Frequent attempts have been made for over 100 years to remedy the problem. Some advocates have proposed public medicine initiatives. At the other end of the ideological spectrum, others have promoted methods of achieving reform where the government has no role. Between these two extremes there have been hoards of plans that mix public and private forms of both insurance and care. The failure of these plans has resulted in many missed opportunities, including:

  • Doctors that leave the primary care field or who no longer accept Medicaid or Medicare patients,
  • Patients that can’t find healthcare providers, and
  • Students who choose other career paths due to the bureaucracy-hurdles that they cannot overcome.

Increasing the number of primary care providers is one substratum of the HR 3590 and HR 4872 bills. Hopefully the help will get to where it is needed and not just result in more fruitless studies and needless layers of bureaucracy.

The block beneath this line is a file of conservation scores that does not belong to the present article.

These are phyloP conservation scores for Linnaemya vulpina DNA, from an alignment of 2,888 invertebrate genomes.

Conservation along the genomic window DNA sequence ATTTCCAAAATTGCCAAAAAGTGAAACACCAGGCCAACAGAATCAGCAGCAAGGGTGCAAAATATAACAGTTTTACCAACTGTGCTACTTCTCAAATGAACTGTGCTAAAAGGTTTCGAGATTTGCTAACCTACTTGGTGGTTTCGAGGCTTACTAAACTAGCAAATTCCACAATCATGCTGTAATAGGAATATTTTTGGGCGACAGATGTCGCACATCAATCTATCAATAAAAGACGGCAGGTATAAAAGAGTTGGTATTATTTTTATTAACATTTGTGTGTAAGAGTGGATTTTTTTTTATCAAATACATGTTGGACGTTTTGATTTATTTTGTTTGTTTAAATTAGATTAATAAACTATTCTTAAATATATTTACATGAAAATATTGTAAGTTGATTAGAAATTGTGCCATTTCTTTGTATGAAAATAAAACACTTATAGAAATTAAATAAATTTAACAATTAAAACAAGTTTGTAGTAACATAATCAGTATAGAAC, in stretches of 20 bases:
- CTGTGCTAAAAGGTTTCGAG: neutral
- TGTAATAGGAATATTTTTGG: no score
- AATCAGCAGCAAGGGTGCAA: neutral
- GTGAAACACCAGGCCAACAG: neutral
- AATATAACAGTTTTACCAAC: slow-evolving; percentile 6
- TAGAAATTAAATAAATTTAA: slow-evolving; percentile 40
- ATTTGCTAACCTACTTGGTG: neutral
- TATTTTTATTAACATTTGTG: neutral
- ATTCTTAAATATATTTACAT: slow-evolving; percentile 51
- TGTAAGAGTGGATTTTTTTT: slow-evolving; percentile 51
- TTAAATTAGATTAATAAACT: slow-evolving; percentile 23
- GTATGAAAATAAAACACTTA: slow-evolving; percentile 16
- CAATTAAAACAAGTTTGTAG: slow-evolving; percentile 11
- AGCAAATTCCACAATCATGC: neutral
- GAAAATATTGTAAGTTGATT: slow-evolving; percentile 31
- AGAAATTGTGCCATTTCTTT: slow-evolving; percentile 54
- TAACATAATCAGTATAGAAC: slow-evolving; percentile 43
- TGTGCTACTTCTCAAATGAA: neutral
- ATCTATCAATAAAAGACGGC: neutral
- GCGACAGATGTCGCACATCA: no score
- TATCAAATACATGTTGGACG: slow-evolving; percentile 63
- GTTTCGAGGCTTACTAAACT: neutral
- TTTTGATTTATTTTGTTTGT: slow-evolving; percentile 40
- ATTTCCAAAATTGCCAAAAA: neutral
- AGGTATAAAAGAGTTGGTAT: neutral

Dess, Gregory G., G.T. Lumpkin, and Alan B. Eisner.Strategic Management. 3rd ed. Boston, MA: McGraw-Hill, 2007.

Garibaldi, Pietro. Personnel Economics in Imperfect Labour Markets. New York: Oxford University Press, 2006.

Howell, Joel. Technology in the Hospital: Transforming Patient Care in the Early Twentieth Century. Baltimore: John Hopkins University Press, 1995.

Ludmerer, Kenneth. Learning to Heal: The Development of American Medical Education. New York: Basic Books, 1985.

Neergaard, Lauran. “Health Overhaul Likely to Strain Doctor Shortage.” Associated Press March 28, 2010. New York Times Article Archive. 1 Apr. 2010.

Plautz, Jason. “Are There Enough Doctors To Make Reform Work?” National Journal (2009). Academic OneFile. Gale Document Number: A212589179. 1 Apr. 2010.